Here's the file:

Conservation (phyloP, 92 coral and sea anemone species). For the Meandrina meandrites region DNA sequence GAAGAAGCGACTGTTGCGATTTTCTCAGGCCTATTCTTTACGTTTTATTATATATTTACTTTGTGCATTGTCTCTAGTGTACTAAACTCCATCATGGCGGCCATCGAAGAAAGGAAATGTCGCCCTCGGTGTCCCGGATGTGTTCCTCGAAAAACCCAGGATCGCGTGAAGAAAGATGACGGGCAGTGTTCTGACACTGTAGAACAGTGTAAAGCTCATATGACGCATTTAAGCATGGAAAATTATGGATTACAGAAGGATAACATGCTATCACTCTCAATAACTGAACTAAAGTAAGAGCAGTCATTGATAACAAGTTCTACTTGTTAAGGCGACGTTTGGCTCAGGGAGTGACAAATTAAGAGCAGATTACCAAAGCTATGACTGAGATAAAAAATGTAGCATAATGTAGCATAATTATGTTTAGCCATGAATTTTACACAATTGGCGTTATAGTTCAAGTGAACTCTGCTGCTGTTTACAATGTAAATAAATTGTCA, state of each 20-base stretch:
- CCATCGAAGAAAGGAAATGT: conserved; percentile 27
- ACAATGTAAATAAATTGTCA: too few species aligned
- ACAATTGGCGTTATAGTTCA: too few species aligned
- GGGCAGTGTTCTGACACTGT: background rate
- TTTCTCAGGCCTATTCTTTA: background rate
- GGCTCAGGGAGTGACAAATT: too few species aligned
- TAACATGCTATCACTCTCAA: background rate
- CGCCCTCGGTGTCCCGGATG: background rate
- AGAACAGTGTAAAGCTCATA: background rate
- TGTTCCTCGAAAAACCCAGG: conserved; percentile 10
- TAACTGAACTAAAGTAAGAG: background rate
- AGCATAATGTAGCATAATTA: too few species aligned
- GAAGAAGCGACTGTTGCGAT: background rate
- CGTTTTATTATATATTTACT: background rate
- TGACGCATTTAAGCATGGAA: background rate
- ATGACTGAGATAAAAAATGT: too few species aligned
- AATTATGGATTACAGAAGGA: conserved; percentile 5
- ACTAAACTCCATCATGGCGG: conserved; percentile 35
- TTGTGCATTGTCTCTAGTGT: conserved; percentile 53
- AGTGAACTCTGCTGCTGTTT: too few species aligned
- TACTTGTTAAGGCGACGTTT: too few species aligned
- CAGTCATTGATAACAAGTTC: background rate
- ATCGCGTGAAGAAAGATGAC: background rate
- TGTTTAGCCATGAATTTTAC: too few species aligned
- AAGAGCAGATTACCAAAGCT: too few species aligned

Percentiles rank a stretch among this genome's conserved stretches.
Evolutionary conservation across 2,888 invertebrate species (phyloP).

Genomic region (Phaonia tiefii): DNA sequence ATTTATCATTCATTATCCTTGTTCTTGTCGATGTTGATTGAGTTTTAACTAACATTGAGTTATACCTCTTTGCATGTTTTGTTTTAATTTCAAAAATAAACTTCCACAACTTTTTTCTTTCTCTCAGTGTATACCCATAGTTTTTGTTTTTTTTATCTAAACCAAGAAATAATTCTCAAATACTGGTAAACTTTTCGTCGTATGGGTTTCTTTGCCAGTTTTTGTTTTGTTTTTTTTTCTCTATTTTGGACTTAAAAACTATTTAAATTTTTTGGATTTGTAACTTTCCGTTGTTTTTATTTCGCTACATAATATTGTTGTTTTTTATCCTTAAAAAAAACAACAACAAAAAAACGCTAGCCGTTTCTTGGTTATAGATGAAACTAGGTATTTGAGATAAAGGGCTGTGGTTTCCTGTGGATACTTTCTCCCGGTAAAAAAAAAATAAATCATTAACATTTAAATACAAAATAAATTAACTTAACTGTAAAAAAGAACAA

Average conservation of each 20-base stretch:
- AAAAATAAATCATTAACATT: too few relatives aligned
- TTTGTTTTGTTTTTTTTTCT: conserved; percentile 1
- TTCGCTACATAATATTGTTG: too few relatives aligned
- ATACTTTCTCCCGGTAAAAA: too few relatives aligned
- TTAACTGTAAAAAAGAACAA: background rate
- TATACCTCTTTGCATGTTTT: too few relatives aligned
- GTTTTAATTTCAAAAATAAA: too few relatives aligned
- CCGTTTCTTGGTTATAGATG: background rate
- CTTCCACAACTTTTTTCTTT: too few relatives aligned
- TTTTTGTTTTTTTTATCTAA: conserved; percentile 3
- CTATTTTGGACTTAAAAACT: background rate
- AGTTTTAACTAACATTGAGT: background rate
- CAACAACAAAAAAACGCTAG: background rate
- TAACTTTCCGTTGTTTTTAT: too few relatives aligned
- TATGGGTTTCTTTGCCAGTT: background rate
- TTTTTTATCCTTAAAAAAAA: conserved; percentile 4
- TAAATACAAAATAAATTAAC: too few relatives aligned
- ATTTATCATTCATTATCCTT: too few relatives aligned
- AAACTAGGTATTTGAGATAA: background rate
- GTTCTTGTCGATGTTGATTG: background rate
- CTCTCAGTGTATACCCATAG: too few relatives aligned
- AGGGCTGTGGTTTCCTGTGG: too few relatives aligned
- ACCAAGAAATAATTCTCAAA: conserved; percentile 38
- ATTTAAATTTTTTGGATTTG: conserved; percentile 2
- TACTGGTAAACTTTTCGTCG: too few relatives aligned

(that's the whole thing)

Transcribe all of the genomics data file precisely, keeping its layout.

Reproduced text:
Conservation (phyloP, 92 coral and sea anemone species). For the Meandrina meandrites region DNA sequence GAAGAAGCGACTGTTGCGATTTTCTCAGGCCTATTCTTTACGTTTTATTATATATTTACTTTGTGCATTGTCTCTAGTGTACTAAACTCCATCATGGCGGCCATCGAAGAAAGGAAATGTCGCCCTCGGTGTCCCGGATGTGTTCCTCGAAAAACCCAGGATCGCGTGAAGAAAGATGACGGGCAGTGTTCTGACACTGTAGAACAGTGTAAAGCTCATATGACGCATTTAAGCATGGAAAATTATGGATTACAGAAGGATAACATGCTATCACTCTCAATAACTGAACTAAAGTAAGAGCAGTCATTGATAACAAGTTCTACTTGTTAAGGCGACGTTTGGCTCAGGGAGTGACAAATTAAGAGCAGATTACCAAAGCTATGACTGAGATAAAAAATGTAGCATAATGTAGCATAATTATGTTTAGCCATGAATTTTACACAATTGGCGTTATAGTTCAAGTGAACTCTGCTGCTGTTTACAATGTAAATAAATTGTCA, state of each 20-base stretch:
- CCATCGAAGAAAGGAAATGT: conserved; percentile 27
- ACAATGTAAATAAATTGTCA: too few species aligned
- ACAATTGGCGTTATAGTTCA: too few species aligned
- GGGCAGTGTTCTGACACTGT: background rate
- TTTCTCAGGCCTATTCTTTA: background rate
- GGCTCAGGGAGTGACAAATT: too few species aligned
- TAACATGCTATCACTCTCAA: background rate
- CGCCCTCGGTGTCCCGGATG: background rate
- AGAACAGTGTAAAGCTCATA: background rate
- TGTTCCTCGAAAAACCCAGG: conserved; percentile 10
- TAACTGAACTAAAGTAAGAG: background rate
- AGCATAATGTAGCATAATTA: too few species aligned
- GAAGAAGCGACTGTTGCGAT: background rate
- CGTTTTATTATATATTTACT: background rate
- TGACGCATTTAAGCATGGAA: background rate
- ATGACTGAGATAAAAAATGT: too few species aligned
- AATTATGGATTACAGAAGGA: conserved; percentile 5
- ACTAAACTCCATCATGGCGG: conserved; percentile 35
- TTGTGCATTGTCTCTAGTGT: conserved; percentile 53
- AGTGAACTCTGCTGCTGTTT: too few species aligned
- TACTTGTTAAGGCGACGTTT: too few species aligned
- CAGTCATTGATAACAAGTTC: background rate
- ATCGCGTGAAGAAAGATGAC: background rate
- TGTTTAGCCATGAATTTTAC: too few species aligned
- AAGAGCAGATTACCAAAGCT: too few species aligned

Percentiles rank a stretch among this genome's conserved stretches.
Evolutionary conservation across 2,888 invertebrate species (phyloP).

Genomic region (Phaonia tiefii): DNA sequence ATTTATCATTCATTATCCTTGTTCTTGTCGATGTTGATTGAGTTTTAACTAACATTGAGTTATACCTCTTTGCATGTTTTGTTTTAATTTCAAAAATAAACTTCCACAACTTTTTTCTTTCTCTCAGTGTATACCCATAGTTTTTGTTTTTTTTATCTAAACCAAGAAATAATTCTCAAATACTGGTAAACTTTTCGTCGTATGGGTTTCTTTGCCAGTTTTTGTTTTGTTTTTTTTTCTCTATTTTGGACTTAAAAACTATTTAAATTTTTTGGATTTGTAACTTTCCGTTGTTTTTATTTCGCTACATAATATTGTTGTTTTTTATCCTTAAAAAAAACAACAACAAAAAAACGCTAGCCGTTTCTTGGTTATAGATGAAACTAGGTATTTGAGATAAAGGGCTGTGGTTTCCTGTGGATACTTTCTCCCGGTAAAAAAAAAATAAATCATTAACATTTAAATACAAAATAAATTAACTTAACTGTAAAAAAGAACAA

Average conservation of each 20-base stretch:
- AAAAATAAATCATTAACATT: too few relatives aligned
- TTTGTTTTGTTTTTTTTTCT: conserved; percentile 1
- TTCGCTACATAATATTGTTG: too few relatives aligned
- ATACTTTCTCCCGGTAAAAA: too few relatives aligned
- TTAACTGTAAAAAAGAACAA: background rate
- TATACCTCTTTGCATGTTTT: too few relatives aligned
- GTTTTAATTTCAAAAATAAA: too few relatives aligned
- CCGTTTCTTGGTTATAGATG: background rate
- CTTCCACAACTTTTTTCTTT: too few relatives aligned
- TTTTTGTTTTTTTTATCTAA: conserved; percentile 3
- CTATTTTGGACTTAAAAACT: background rate
- AGTTTTAACTAACATTGAGT: background rate
- CAACAACAAAAAAACGCTAG: background rate
- TAACTTTCCGTTGTTTTTAT: too few relatives aligned
- TATGGGTTTCTTTGCCAGTT: background rate
- TTTTTTATCCTTAAAAAAAA: conserved; percentile 4
- TAAATACAAAATAAATTAAC: too few relatives aligned
- ATTTATCATTCATTATCCTT: too few relatives aligned
- AAACTAGGTATTTGAGATAA: background rate
- GTTCTTGTCGATGTTGATTG: background rate
- CTCTCAGTGTATACCCATAG: too few relatives aligned
- AGGGCTGTGGTTTCCTGTGG: too few relatives aligned
- ACCAAGAAATAATTCTCAAA: conserved; percentile 38
- ATTTAAATTTTTTGGATTTG: conserved; percentile 2
- TACTGGTAAACTTTTCGTCG: too few relatives aligned